15% of Netizens Defrauded Every Year in New Zealand
Latest figures from the Ministry of Consumer Affairs' Scamwatch (New Zealand) disclosed that nearly 15% of population have been attacked by scams or other means on the Internet.
Scamwatch estimated that the financial loss caused to the country is estimated at $447 Million. The latest figures implied that 60% of frauds in New Zealand are estimated to be for an amount of $1,000 or less, whereas 13% of victims of these scams concede $20,000 or more.
Scamwatch highlights the range of scam starting with phishing, wherein scammers employ fake mails claiming to be coming from recipient's bank and ask for private and confidential data including bank account number and PIN number, to charity scams and chain letters.
Scamwatch Spokesman Richard Parlett stated that the 3000 scams discovered every year only implies that the problem is much larger than it appears, as per the news published by nzherald.co.nz on June 20, 2010. Parlett added that hopefully users are just clicking the delete button nowadays.
Banking Ombudsman Deborah Battell stated that customers would be responsible for the money lost in case they have mistakenly or voluntarily revealed their passwords or PIN numbers to some unknown person, as per the news published by nzherald.co.nz on June 20, 2010.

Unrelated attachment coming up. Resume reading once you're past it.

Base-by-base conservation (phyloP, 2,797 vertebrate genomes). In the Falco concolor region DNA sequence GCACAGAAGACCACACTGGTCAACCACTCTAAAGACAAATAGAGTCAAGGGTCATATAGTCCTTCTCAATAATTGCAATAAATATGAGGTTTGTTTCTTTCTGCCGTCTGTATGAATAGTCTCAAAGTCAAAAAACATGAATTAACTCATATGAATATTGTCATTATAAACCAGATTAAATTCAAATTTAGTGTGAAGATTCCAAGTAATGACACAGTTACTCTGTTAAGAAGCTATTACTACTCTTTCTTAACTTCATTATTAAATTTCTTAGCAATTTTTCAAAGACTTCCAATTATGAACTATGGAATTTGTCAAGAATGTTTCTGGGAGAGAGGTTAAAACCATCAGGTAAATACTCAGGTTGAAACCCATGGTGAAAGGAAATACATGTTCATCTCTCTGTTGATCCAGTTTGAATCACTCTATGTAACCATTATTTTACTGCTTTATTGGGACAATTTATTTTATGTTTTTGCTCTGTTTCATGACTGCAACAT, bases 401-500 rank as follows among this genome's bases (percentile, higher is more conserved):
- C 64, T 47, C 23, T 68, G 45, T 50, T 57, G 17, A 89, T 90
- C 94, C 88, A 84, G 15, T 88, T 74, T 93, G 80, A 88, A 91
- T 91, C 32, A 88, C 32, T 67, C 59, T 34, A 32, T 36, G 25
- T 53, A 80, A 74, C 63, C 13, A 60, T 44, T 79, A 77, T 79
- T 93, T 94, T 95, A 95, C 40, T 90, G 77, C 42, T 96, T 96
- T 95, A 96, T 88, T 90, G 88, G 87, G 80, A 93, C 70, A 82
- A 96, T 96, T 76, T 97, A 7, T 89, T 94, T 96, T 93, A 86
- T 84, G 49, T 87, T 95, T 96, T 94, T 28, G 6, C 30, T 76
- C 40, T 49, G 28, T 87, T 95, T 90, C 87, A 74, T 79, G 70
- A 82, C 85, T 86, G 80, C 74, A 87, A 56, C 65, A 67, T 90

Further, with the Rugby World Cup approaching next year in New Zealand, Detective Sergeant John van der Heuvel from the police National Cyber Crime Centre, stated that Rugby World Cup can also be an attractive target for online fraudsters, as per the news published by fraud-news.com on June 20, 2010.
Moreover, an unofficial site worldcup2011.com was discovered earlier in 2010, but it contained a crucial flaw which is that it displayed a picture of legend of rugby league, Stacey Jones, on its opening page. Scamwatch states that this helped in separating the unauthentic site from the authentic one.
Lastly, users are recommended to be very careful when online. Most importantly, they should not believe any too good sounding message as it may most probably be a scam.
Related article: “Loopholes did not cause online banking thefts”: ICBC
» SPAMfighter News - 6/29/2010
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